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The Australian government on Monday reached a deal to purchase the copyright of the Aboriginal flag for around 12 million euros, ending a long debate over its use by companies and individuals.
Canberra wants to end a controversy. The Australian government has reached an agreement to buy the copyright of the Aboriginal flag, a transaction of approximately 12 million euros. Harold Thomas’ artwork had sparked much debate after the Aboriginal artist granted licenses to companies, which then asked organizations to stop using the flag.
Prime Minister Scott Morrison said his government had “freed the Aboriginal flag for Australians” with the deal.
The latter is the result of negotiations with Aboriginal artist Harold Thomas, who designed the flag in 1971.
Over the past 50 years, this flag has become an important symbol of protest and celebration for the Aboriginal people of Australia.
But the public use of the Aboriginal artist’s work has been the subject of intense debate after the artist granted licenses to certain companies to use it on their products.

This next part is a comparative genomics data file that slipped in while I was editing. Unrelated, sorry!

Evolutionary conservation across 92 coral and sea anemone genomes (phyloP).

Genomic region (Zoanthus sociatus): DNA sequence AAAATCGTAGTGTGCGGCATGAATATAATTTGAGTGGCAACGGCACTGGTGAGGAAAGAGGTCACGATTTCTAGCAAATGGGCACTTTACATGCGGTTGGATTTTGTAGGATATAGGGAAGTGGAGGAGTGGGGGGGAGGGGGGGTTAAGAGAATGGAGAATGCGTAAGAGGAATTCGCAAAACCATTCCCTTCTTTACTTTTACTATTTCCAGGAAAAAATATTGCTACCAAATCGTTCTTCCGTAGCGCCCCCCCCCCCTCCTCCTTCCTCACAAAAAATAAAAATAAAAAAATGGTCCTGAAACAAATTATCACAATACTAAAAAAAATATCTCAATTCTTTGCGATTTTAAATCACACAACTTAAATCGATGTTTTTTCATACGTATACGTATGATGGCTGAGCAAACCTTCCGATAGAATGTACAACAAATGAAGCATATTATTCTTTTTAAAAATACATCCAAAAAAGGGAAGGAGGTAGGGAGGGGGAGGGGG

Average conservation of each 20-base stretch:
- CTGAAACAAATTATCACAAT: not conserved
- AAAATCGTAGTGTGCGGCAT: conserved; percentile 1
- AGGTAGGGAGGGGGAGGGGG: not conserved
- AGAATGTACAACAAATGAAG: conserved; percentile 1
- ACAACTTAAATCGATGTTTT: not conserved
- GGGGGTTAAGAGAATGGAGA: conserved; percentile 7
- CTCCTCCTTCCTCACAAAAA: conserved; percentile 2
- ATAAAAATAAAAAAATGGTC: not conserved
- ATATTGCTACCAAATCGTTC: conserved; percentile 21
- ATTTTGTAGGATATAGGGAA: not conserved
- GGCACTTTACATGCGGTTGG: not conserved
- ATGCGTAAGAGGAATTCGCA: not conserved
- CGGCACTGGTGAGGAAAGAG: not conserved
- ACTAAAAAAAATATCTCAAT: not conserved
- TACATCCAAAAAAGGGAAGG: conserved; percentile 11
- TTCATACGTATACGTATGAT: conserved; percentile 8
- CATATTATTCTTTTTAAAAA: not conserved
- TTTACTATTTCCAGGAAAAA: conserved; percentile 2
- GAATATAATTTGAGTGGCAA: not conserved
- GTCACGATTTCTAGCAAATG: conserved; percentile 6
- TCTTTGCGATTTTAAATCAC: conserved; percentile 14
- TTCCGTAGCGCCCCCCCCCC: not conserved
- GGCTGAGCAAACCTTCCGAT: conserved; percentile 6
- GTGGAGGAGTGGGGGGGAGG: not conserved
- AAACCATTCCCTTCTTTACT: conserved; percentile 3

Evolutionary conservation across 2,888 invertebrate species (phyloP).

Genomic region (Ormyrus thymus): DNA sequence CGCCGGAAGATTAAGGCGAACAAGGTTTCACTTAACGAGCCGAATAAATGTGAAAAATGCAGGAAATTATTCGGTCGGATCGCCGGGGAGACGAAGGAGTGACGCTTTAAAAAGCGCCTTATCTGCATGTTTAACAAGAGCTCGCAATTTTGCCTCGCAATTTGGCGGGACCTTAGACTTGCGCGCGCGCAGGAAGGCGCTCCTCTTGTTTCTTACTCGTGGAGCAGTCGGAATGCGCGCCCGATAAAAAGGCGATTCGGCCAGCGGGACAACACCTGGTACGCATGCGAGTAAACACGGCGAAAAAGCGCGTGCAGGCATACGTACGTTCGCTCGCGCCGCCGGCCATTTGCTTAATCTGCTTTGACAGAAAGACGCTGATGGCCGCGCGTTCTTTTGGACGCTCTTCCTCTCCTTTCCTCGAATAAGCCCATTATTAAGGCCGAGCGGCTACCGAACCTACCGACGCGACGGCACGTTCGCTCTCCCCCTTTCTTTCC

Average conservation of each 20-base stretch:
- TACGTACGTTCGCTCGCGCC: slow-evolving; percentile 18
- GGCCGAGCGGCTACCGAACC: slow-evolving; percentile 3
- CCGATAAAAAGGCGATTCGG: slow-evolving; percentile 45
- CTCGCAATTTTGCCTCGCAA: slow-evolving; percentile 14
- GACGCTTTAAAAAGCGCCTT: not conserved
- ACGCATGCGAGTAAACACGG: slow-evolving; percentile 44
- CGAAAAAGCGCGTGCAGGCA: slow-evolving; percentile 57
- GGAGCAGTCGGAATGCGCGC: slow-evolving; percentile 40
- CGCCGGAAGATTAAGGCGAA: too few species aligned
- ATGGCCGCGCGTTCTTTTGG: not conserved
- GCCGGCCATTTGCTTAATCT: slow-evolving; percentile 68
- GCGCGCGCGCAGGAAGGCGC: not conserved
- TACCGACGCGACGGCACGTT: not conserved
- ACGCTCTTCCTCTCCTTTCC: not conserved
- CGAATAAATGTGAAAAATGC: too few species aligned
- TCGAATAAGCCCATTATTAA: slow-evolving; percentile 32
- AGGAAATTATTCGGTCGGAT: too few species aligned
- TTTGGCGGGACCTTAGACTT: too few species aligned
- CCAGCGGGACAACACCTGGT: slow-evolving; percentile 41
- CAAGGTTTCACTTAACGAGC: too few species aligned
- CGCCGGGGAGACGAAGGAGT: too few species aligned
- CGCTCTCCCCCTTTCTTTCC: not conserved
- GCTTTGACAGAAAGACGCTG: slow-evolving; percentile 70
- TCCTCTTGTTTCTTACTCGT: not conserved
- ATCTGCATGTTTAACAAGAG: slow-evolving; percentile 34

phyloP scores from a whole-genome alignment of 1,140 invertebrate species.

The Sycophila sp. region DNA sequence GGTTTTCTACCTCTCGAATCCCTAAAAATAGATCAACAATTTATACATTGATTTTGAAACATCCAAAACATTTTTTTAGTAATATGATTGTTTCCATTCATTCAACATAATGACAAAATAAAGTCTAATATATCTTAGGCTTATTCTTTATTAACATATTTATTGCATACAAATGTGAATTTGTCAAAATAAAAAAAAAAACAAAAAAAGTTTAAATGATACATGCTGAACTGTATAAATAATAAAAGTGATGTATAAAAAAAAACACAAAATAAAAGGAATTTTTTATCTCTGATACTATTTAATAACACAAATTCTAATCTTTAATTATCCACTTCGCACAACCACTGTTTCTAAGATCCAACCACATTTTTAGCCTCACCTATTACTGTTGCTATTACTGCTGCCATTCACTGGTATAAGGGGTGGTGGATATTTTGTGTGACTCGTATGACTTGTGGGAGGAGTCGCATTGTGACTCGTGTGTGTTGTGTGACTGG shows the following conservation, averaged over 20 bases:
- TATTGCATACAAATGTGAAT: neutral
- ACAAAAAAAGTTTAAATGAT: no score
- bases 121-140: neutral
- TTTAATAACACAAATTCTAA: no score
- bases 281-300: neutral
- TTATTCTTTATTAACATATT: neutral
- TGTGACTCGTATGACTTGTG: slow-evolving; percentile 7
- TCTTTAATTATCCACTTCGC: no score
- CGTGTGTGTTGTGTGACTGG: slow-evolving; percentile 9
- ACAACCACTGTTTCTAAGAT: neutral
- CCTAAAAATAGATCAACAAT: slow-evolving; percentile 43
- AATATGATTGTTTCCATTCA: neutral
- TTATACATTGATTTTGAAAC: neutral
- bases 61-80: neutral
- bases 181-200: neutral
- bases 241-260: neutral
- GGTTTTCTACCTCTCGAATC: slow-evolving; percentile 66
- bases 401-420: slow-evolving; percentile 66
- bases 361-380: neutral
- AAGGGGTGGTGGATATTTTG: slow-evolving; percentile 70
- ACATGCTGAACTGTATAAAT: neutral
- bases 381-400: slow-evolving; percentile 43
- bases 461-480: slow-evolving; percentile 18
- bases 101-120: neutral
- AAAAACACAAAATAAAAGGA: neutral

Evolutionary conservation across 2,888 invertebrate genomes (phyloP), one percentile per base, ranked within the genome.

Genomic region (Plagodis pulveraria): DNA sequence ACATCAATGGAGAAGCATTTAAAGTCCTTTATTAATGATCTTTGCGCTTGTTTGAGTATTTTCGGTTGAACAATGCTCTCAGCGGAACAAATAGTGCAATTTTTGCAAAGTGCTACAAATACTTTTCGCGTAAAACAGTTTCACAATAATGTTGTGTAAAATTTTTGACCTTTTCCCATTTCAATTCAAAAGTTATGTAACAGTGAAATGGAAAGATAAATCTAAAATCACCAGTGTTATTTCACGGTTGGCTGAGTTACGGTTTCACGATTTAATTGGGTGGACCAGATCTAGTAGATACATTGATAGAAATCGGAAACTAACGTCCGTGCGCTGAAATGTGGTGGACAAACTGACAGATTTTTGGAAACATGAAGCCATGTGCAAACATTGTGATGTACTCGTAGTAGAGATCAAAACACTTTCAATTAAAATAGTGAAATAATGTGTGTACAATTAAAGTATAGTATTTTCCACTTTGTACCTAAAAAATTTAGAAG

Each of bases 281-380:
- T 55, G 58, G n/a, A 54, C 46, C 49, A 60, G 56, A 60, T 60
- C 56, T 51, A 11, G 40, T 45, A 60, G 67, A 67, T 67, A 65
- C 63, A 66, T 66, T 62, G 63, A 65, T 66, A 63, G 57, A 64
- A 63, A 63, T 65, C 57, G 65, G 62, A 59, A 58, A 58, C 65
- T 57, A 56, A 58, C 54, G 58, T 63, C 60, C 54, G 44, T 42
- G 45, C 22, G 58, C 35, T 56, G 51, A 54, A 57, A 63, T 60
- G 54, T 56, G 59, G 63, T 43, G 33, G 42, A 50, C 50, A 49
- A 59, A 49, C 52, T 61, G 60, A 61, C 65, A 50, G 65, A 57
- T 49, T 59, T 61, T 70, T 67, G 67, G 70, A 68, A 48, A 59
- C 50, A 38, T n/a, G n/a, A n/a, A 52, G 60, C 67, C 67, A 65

One such company, WAM Clothing, has sent letters of warning to numerous organisations, including the Australian Football League, for using the Aboriginal flag on clothing.
“I hope this arrangement will bring comfort to all Aborigines and Australians who want to use the flag, without modification, with pride and without restriction,” assured the artist about his agreement with the Australian government. “I am grateful that my art is appreciated by so many people and that it (…) represents something so powerful.”
According to Scott Morrison, the deal means the flag can be used on clothing, sports fields, artwork “and any other medium, without having to seek permission or pay a fee”.
The agreement also provides for the Australian government to establish a $100,000 scholarship in honor of Harold Thomas for indigenous students.